I have recently completed a Scala course on Coursera. Now that doesn’t turn me into a Scala programmer; however, the knowledge I acquired certainly has been very helpful with my everyday projects, especially when it comes to applying that knowledge to Java stream API. One of the tasks proposed by Martin Odersky was to implement a do-while loop using only Scala built-in features. This statement made a great impression on me. It’s proof of the power of the language and its features. In this blog post, I want to share the implementation of the do-while loop in Scala with you.

Roller Coaster

Scala already has its own do-while loop (even if it contradicts the functional paradigm). Here is what it looks like:

do {
  // repeat operation while condition is true
} while (condition)

Obviously, every programming language has something like this, but there are not so many languages that will allow me to implement such constructions by myself.

Instead of do-while keywords, I have to use repeat-until because I can’t use the reserved keywords. Here is my implementation:

def repeat(command: => Unit) = {
  new {
    def until(condition: => Boolean): Unit = {
      if (condition)
      else ()

Here is an example of client code:

var i = 0
repeat {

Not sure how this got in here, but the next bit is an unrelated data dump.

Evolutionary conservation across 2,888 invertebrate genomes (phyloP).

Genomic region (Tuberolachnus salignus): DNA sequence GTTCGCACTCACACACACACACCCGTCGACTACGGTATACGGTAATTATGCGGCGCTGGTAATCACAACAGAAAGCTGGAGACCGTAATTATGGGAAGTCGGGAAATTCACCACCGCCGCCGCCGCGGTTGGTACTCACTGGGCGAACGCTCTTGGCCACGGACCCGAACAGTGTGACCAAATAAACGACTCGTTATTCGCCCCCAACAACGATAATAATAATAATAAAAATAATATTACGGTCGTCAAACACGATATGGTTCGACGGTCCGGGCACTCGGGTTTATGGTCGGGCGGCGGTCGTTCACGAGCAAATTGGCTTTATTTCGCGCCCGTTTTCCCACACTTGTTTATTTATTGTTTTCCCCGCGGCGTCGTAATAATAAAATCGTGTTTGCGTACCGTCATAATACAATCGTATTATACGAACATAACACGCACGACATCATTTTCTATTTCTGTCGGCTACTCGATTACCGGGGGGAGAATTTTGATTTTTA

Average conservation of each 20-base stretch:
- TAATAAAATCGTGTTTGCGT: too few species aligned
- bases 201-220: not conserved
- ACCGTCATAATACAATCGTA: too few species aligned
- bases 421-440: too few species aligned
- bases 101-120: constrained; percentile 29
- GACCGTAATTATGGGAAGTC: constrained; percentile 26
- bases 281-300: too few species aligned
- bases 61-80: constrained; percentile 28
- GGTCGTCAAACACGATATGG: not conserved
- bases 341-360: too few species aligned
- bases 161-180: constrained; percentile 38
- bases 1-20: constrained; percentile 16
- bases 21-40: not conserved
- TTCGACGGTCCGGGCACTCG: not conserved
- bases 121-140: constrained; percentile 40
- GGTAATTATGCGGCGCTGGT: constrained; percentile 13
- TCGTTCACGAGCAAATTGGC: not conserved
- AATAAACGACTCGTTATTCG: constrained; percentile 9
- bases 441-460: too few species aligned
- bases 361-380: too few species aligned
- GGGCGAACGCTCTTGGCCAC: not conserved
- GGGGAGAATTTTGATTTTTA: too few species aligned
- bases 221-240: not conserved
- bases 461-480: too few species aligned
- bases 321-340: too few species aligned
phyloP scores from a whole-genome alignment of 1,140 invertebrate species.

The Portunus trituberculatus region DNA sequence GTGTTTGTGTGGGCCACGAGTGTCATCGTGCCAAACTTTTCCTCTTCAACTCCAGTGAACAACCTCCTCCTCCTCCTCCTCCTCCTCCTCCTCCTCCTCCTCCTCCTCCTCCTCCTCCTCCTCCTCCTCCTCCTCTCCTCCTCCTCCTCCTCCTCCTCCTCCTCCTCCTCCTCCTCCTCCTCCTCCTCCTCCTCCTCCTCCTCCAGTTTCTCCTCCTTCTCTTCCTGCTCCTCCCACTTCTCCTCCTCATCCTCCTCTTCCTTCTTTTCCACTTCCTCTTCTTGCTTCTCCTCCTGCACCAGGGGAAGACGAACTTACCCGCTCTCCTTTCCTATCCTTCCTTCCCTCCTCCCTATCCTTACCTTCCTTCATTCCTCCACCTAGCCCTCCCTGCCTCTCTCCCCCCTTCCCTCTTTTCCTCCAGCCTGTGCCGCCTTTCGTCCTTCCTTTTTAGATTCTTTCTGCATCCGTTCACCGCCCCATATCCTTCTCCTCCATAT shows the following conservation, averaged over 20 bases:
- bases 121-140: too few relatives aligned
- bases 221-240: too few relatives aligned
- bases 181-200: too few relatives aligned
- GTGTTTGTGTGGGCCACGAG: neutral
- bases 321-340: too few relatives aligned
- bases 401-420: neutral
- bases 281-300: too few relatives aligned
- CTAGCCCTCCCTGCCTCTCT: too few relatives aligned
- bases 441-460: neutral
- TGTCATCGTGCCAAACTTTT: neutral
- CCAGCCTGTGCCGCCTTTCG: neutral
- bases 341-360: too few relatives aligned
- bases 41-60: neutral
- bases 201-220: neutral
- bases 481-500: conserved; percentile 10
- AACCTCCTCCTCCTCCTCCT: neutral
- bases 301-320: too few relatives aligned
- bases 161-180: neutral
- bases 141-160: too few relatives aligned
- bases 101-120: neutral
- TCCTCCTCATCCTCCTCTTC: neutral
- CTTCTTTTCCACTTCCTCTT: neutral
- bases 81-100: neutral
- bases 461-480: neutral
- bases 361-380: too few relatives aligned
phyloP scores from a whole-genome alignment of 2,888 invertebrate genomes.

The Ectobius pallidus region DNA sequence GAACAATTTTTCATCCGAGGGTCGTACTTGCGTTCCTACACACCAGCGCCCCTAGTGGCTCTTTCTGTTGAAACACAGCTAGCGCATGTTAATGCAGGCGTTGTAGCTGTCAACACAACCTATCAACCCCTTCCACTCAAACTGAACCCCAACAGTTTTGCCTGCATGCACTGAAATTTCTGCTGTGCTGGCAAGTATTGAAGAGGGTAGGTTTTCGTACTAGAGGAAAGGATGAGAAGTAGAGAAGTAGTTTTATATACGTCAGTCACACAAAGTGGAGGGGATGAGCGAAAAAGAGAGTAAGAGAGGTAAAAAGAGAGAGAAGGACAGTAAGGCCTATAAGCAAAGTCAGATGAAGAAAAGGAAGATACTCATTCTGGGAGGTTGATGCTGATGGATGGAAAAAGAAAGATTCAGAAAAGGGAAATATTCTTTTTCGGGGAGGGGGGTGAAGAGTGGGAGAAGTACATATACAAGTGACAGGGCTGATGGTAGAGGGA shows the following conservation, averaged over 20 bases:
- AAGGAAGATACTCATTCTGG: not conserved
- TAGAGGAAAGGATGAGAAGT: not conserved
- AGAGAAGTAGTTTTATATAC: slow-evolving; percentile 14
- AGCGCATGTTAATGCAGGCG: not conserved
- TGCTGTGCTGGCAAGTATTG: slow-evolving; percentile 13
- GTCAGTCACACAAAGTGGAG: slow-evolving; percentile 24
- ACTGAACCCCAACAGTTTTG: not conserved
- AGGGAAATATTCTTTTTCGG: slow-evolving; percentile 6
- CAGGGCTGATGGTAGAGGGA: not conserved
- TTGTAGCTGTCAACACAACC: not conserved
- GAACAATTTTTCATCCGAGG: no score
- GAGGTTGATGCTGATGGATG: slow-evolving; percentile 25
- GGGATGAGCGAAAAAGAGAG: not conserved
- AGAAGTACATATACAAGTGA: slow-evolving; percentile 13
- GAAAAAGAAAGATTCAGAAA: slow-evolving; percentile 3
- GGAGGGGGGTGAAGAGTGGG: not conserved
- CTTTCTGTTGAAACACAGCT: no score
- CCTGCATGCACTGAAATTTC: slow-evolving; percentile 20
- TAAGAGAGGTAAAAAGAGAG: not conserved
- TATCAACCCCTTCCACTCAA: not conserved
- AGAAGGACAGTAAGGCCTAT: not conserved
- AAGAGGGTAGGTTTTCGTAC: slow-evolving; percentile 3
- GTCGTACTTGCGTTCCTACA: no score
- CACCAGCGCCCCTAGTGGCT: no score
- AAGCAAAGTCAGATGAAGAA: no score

println("Iteration #" + i)
  i = i + 1
} until (i < 5)

Okay, let’s try to understand what’s happening here.

The first line of the code is a declaration of the repeat function, which takes the command function as an argument. The important thing here is the => sign - it means that the command will be evaluated only when it is first needed. The terminology for parameters declared with the => sign is “call-by-name parameters”.

The next part is the creation of an anonymous object using the new {} construction. The object has only one method: until which takes call-by-name parameter as well.

In the function body you can see the command call. And it is actually the place where it will first be evaluated.

The next code is simple, if condition is true, then the until function will be invoked recursively. Otherwise an empty result will be returned.

Finally, the construction of a do-while loop becomes possible because Scala does not require using dots during function invocation.